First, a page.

Baseload Renewables: The Significance of Lakeland Solar & Storage for Miners
Energy reliability is a major concern for grid-connected mines in Australia with supply constraints and power disruptions hampering production and expansion plans. In this context, the Lakeland Solar & Storage Project, currently under construction in northern Queensland, is particularly relevant for miners as it will demonstrate the power reliability benefits of large-scale solar PV and storage.
David McCallum, Managing Director at Conergy Australia, is leading the development of this groundbreaking project which combines a 10.8 MW (AC) solar PV plant with 1.4 MW / 5.3 MWh of lithium-ion battery storage to provide renewable power to the town of Lakeland and surrounding areas through the grid. “This project will demonstrate the enormous potential of renewables generation during the day and storage for evening power use, hence why we have a lot of mining firms watching closely,” he comments.
In this Q&A interview, McCallum offers an update on this innovative project which is being supported by the Australian Renewable Energy Agency (ARENA) and counts BHP Billiton as one of its Knowledge Sharing Partners.
Energy and Mines: Can you give us an update on the project?
David McCallum: We have passed the halfway mark on construction with the land cleared and the mounting structures installed. The solar modules are on their way right up to Cairns at the top end of Australia and all the major works in terms of the connection with the local distribution substation are complete. The battery storage is in the testing phase and will arrive in April which is what we are targeting for a COD date.
EM: What are the main drivers for this project?
DM: The site sits on the national electricity highway known as the National Electricity Market (NEM) in Australia. Its located at the second to last substation on the national grid right at the top with the closest power station 1500 KM away.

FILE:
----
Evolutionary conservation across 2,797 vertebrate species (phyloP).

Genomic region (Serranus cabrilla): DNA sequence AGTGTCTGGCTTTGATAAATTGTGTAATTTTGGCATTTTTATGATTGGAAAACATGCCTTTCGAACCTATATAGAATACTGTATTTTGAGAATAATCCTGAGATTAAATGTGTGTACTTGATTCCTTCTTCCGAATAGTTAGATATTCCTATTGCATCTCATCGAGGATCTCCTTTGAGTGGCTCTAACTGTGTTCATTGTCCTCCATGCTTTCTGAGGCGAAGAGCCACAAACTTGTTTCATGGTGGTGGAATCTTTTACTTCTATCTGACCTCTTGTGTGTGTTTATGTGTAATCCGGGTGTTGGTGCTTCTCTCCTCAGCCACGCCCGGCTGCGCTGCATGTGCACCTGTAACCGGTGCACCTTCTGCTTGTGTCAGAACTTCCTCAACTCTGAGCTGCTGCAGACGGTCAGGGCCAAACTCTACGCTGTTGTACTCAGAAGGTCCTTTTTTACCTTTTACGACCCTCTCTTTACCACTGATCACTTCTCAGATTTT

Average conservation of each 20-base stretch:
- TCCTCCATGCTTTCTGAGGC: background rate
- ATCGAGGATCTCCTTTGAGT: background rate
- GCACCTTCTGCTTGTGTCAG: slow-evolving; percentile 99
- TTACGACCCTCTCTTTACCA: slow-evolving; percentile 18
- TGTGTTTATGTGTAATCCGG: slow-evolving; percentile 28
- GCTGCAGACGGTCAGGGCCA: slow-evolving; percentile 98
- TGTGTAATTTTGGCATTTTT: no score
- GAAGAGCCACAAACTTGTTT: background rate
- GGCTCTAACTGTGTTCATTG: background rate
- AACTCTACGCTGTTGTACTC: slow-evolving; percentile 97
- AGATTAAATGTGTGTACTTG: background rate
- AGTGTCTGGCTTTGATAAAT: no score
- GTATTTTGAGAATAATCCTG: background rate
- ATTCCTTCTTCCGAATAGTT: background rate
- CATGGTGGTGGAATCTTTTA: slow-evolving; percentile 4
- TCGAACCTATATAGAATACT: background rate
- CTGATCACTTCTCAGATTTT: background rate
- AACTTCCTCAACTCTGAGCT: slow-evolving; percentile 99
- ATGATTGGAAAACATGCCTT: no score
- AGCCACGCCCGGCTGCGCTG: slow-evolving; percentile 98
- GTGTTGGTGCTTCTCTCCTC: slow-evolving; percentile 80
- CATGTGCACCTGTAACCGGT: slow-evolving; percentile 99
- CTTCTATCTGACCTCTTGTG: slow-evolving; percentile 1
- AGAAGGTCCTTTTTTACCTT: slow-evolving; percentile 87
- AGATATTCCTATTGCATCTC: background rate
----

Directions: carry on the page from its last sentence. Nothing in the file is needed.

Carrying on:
The purpose of the project is to test solar’s capacity to provide stable grid power that far north from any power station. The addition of storage will demonstrate how renewables can provide baseload power which is, of course, the holy grail for renewables.
We will also test the frequency control ancillary services (FCAS) of solar and storage to ensure power quality. The project will also be the first to test the concept of ‘islanding’ which will allow us to switch the town off from the grid and deliver its power requirement from stored energy from the battery.
This project will prove the reliability of renewables generation during the day and storage for evening use, hence why we have a lot of mining firms watching closely. We want to test all the operational modes of the battery and the islanding mode is very important from a mining aspect because it will prove energy storage and solar can provide quality power for mines.
EM: BHP Billiton is part of the “Knowledge Sharing Steering Committee” for the project. Can you tell us about the global mining leader’s interest in Lakeland?
DM: BHP Billiton is an important part of the Knowledge Sharing Program attached to the project. From a commercial aspect, the benefit for BHP is to learn first-hand about the engineering aspects of the project. They are the exclusive mining partner. We have had a lot of interest from other miners in knowledge sharing.
EM: How does this type of fringe-of-grid project inform energy strategies for mines?
DM: The primary design of the solar array and battery application was for off-grid, diesel displacement but that is not all it is capable of. It can also ensure power stability from the grid. A lot of renewables are being fed into the grid in Australia and this can cause voltage and regulation issues so storage has become a key factor in our market to allow renewables to provide baseload power.
Assisting miners to move from their traditional power sources is a goal not only for Conergy, but for the renewables industry. This project will prove the theory that solar and storage can be a secure power source for miners.